Should I Take a Jury Trial or a Bench Trial in My Criminal Case?
The U.S. Constitution guarantees that all people facing criminal charges in the United States have the right to request a jury trial. In many criminal cases, asserting one’s right to a jury trial can have many advantages. But there are also certain advantages to taking a trial in which a judge decides one’s criminal case, which is known as a “bench trial.”
A jury trial involves the assembly of a jury, which is composed of 12 individuals who are eligible for duty prior to the beginning of the trial. A group of prospective jurors (approximately 40) is led into the courtroom and each juror is assigned a number. These jurors are questioned by the attorneys and/or the judge to determine whether they have any prior connection with, or know any of the parties, attorneys, or witnesses, or whether they have any strong opinions or biases on issues related to the case, which might impact upon their ability to render a fair and unbiased decision. The process for selecting a jury is called “voir dire.”
In a jury trial, the prosecutor must prove to the jury that the defendant committed each element of the alleged crime, and the decision of the jury must be unanimous in order to convict the defendant. The right to a jury trial is only guaranteed in cases in which incarceration is at risk. Otherwise, for lesser offenses that do not involve possible imprisonment, the defendant will have a bench trial.
In a jury trial, a judge does preside over the case, but her role is limited to regulating the procedural and evidentiary issues during the trial, such as, who is eligible to testify in a case, what physical evidence may be presented, and the scope and content of witnesses’ testimony.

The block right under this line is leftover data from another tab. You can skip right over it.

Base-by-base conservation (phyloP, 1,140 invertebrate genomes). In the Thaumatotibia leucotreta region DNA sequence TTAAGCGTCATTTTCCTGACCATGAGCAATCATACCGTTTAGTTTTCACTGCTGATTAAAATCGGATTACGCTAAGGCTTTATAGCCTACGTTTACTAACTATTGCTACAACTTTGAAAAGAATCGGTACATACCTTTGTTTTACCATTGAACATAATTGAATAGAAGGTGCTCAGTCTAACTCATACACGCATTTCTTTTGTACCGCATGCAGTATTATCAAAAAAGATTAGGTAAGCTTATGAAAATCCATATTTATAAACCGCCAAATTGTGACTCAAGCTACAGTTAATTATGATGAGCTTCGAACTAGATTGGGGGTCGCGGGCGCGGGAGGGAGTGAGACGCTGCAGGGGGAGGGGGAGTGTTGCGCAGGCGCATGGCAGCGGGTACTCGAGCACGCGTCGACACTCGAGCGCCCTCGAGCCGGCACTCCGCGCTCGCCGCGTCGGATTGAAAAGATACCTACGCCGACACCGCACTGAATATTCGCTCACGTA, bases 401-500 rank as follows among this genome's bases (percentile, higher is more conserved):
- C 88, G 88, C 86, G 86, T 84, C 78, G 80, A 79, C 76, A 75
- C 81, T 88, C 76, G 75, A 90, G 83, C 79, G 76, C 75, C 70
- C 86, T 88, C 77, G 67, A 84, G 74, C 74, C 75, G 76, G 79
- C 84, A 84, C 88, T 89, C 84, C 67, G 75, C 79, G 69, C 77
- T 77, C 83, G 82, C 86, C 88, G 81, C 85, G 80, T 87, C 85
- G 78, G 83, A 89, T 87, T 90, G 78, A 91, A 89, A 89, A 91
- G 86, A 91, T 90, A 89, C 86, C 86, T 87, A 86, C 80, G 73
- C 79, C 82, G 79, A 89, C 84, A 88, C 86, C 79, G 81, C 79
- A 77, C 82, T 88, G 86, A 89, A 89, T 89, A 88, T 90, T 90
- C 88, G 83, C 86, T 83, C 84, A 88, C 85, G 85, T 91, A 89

If a defendant chooses a bench trial, the judge will assume the role of the jury as the finder of fact, i.e., an impartial person or examiner chosen to evaluate and determine the facts underlying a given case. The court rules of procedure and evidence are the same as with a jury trial. The essential difference is that in a bench trial, the judge will ultimately render the final verdict.
Some key considerations in selecting a jury trial or a bench trial include the complexity of the legal issues; expedience and convenience; cost of litigation; and appeal to the sympathies of a jury. For instance, bench trials are usually far less time-consuming, less expensive, and are typically conducted more informally than jury trials. The processes of selecting a jury, instructing a jury, and jury deliberation can be time-consuming, and conducting bench trials obviates the need for such lengthy procedures. Further, judges understand that jury trials use substantial resources and take significant time and the judge may appreciate that a defendant spared the county these expenses in opting for a bench trial and may give this due consideration in issuing a criminal sentence.
If the case consists of legal issues that are particularly complex, it might be favorable to one’s case to choose a bench trial and entrust the matter to a judge, who has a clear understanding of the relevant law. Likewise, if the facts of a case are unusually complicated, then it might be preferable to have the case decided by a judge, who is trained and experienced in analyzing the facts and applying the relevant law to the defendant’s case.
If you are facing criminal charges in Pennsylvania, contact the criminal defense lawyers at Tanner Law Offices. Our team of skilled professionals is prepared to defend you through this challenging time and ensure your rights are fully protected. Please contact our office at 717-731-8114 to schedule a consultation to discuss your case.